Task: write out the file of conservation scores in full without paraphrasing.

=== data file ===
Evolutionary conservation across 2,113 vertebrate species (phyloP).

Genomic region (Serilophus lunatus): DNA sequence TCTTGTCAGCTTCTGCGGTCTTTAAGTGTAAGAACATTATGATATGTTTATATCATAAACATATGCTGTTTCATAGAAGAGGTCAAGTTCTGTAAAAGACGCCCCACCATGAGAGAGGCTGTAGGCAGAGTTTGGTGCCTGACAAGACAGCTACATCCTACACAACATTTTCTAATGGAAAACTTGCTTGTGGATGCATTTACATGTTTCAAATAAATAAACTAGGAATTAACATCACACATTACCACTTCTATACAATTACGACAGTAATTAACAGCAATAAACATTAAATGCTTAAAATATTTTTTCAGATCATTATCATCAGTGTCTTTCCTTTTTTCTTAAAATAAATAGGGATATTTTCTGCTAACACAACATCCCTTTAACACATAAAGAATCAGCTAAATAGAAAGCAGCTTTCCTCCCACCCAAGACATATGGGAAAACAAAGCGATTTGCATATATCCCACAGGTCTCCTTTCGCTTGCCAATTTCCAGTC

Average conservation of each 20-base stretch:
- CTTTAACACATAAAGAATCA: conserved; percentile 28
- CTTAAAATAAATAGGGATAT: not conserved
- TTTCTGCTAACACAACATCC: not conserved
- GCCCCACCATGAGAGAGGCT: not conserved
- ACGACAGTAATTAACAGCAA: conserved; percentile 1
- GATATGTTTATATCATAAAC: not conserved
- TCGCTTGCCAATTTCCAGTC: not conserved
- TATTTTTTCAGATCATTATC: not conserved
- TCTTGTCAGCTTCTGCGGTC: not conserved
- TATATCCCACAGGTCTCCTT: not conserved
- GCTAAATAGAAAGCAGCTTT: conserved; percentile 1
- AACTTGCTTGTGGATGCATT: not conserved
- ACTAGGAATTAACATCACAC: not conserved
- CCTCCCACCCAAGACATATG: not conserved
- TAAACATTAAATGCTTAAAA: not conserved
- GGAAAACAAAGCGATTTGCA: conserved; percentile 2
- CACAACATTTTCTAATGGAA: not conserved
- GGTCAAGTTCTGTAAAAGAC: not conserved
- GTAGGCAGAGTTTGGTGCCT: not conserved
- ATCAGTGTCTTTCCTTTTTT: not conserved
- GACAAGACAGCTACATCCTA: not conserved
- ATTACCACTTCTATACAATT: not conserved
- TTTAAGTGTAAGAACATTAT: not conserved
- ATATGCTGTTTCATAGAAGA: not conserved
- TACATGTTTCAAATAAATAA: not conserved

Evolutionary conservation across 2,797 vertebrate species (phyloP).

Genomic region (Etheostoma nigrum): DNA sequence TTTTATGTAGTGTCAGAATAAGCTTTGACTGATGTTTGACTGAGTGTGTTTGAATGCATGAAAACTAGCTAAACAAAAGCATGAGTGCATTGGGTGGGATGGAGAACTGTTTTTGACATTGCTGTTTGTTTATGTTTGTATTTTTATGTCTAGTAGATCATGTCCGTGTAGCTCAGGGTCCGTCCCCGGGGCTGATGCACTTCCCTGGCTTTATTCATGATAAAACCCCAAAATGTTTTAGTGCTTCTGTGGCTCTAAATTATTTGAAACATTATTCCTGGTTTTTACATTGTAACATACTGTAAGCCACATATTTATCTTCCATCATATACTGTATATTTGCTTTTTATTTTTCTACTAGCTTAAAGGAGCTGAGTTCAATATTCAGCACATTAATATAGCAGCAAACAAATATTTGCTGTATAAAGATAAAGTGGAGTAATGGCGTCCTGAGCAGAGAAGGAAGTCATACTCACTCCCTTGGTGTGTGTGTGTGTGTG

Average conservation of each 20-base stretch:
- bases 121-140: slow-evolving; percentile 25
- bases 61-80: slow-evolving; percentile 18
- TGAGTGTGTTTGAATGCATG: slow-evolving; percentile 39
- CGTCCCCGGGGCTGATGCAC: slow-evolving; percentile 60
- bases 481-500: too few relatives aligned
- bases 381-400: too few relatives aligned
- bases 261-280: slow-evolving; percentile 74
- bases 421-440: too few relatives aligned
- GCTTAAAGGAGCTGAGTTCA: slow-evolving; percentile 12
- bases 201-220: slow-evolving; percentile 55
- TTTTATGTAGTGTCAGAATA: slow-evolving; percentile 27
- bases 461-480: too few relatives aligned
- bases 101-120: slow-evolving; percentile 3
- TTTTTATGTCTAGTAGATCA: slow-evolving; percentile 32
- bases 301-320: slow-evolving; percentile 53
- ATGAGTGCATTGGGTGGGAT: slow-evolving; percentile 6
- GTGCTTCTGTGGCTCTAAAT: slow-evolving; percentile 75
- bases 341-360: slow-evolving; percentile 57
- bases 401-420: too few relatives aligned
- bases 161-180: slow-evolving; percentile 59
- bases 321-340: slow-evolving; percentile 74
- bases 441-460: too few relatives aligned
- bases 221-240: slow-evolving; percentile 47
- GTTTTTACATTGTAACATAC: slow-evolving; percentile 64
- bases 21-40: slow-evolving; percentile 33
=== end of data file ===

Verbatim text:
Evolutionary conservation across 2,113 vertebrate species (phyloP).

Genomic region (Serilophus lunatus): DNA sequence TCTTGTCAGCTTCTGCGGTCTTTAAGTGTAAGAACATTATGATATGTTTATATCATAAACATATGCTGTTTCATAGAAGAGGTCAAGTTCTGTAAAAGACGCCCCACCATGAGAGAGGCTGTAGGCAGAGTTTGGTGCCTGACAAGACAGCTACATCCTACACAACATTTTCTAATGGAAAACTTGCTTGTGGATGCATTTACATGTTTCAAATAAATAAACTAGGAATTAACATCACACATTACCACTTCTATACAATTACGACAGTAATTAACAGCAATAAACATTAAATGCTTAAAATATTTTTTCAGATCATTATCATCAGTGTCTTTCCTTTTTTCTTAAAATAAATAGGGATATTTTCTGCTAACACAACATCCCTTTAACACATAAAGAATCAGCTAAATAGAAAGCAGCTTTCCTCCCACCCAAGACATATGGGAAAACAAAGCGATTTGCATATATCCCACAGGTCTCCTTTCGCTTGCCAATTTCCAGTC

Average conservation of each 20-base stretch:
- CTTTAACACATAAAGAATCA: conserved; percentile 28
- CTTAAAATAAATAGGGATAT: not conserved
- TTTCTGCTAACACAACATCC: not conserved
- GCCCCACCATGAGAGAGGCT: not conserved
- ACGACAGTAATTAACAGCAA: conserved; percentile 1
- GATATGTTTATATCATAAAC: not conserved
- TCGCTTGCCAATTTCCAGTC: not conserved
- TATTTTTTCAGATCATTATC: not conserved
- TCTTGTCAGCTTCTGCGGTC: not conserved
- TATATCCCACAGGTCTCCTT: not conserved
- GCTAAATAGAAAGCAGCTTT: conserved; percentile 1
- AACTTGCTTGTGGATGCATT: not conserved
- ACTAGGAATTAACATCACAC: not conserved
- CCTCCCACCCAAGACATATG: not conserved
- TAAACATTAAATGCTTAAAA: not conserved
- GGAAAACAAAGCGATTTGCA: conserved; percentile 2
- CACAACATTTTCTAATGGAA: not conserved
- GGTCAAGTTCTGTAAAAGAC: not conserved
- GTAGGCAGAGTTTGGTGCCT: not conserved
- ATCAGTGTCTTTCCTTTTTT: not conserved
- GACAAGACAGCTACATCCTA: not conserved
- ATTACCACTTCTATACAATT: not conserved
- TTTAAGTGTAAGAACATTAT: not conserved
- ATATGCTGTTTCATAGAAGA: not conserved
- TACATGTTTCAAATAAATAA: not conserved

Evolutionary conservation across 2,797 vertebrate species (phyloP).

Genomic region (Etheostoma nigrum): DNA sequence TTTTATGTAGTGTCAGAATAAGCTTTGACTGATGTTTGACTGAGTGTGTTTGAATGCATGAAAACTAGCTAAACAAAAGCATGAGTGCATTGGGTGGGATGGAGAACTGTTTTTGACATTGCTGTTTGTTTATGTTTGTATTTTTATGTCTAGTAGATCATGTCCGTGTAGCTCAGGGTCCGTCCCCGGGGCTGATGCACTTCCCTGGCTTTATTCATGATAAAACCCCAAAATGTTTTAGTGCTTCTGTGGCTCTAAATTATTTGAAACATTATTCCTGGTTTTTACATTGTAACATACTGTAAGCCACATATTTATCTTCCATCATATACTGTATATTTGCTTTTTATTTTTCTACTAGCTTAAAGGAGCTGAGTTCAATATTCAGCACATTAATATAGCAGCAAACAAATATTTGCTGTATAAAGATAAAGTGGAGTAATGGCGTCCTGAGCAGAGAAGGAAGTCATACTCACTCCCTTGGTGTGTGTGTGTGTGTG

Average conservation of each 20-base stretch:
- bases 121-140: slow-evolving; percentile 25
- bases 61-80: slow-evolving; percentile 18
- TGAGTGTGTTTGAATGCATG: slow-evolving; percentile 39
- CGTCCCCGGGGCTGATGCAC: slow-evolving; percentile 60
- bases 481-500: too few relatives aligned
- bases 381-400: too few relatives aligned
- bases 261-280: slow-evolving; percentile 74
- bases 421-440: too few relatives aligned
- GCTTAAAGGAGCTGAGTTCA: slow-evolving; percentile 12
- bases 201-220: slow-evolving; percentile 55
- TTTTATGTAGTGTCAGAATA: slow-evolving; percentile 27
- bases 461-480: too few relatives aligned
- bases 101-120: slow-evolving; percentile 3
- TTTTTATGTCTAGTAGATCA: slow-evolving; percentile 32
- bases 301-320: slow-evolving; percentile 53
- ATGAGTGCATTGGGTGGGAT: slow-evolving; percentile 6
- GTGCTTCTGTGGCTCTAAAT: slow-evolving; percentile 75
- bases 341-360: slow-evolving; percentile 57
- bases 401-420: too few relatives aligned
- bases 161-180: slow-evolving; percentile 59
- bases 321-340: slow-evolving; percentile 74
- bases 441-460: too few relatives aligned
- bases 221-240: slow-evolving; percentile 47
- GTTTTTACATTGTAACATAC: slow-evolving; percentile 64
- bases 21-40: slow-evolving; percentile 33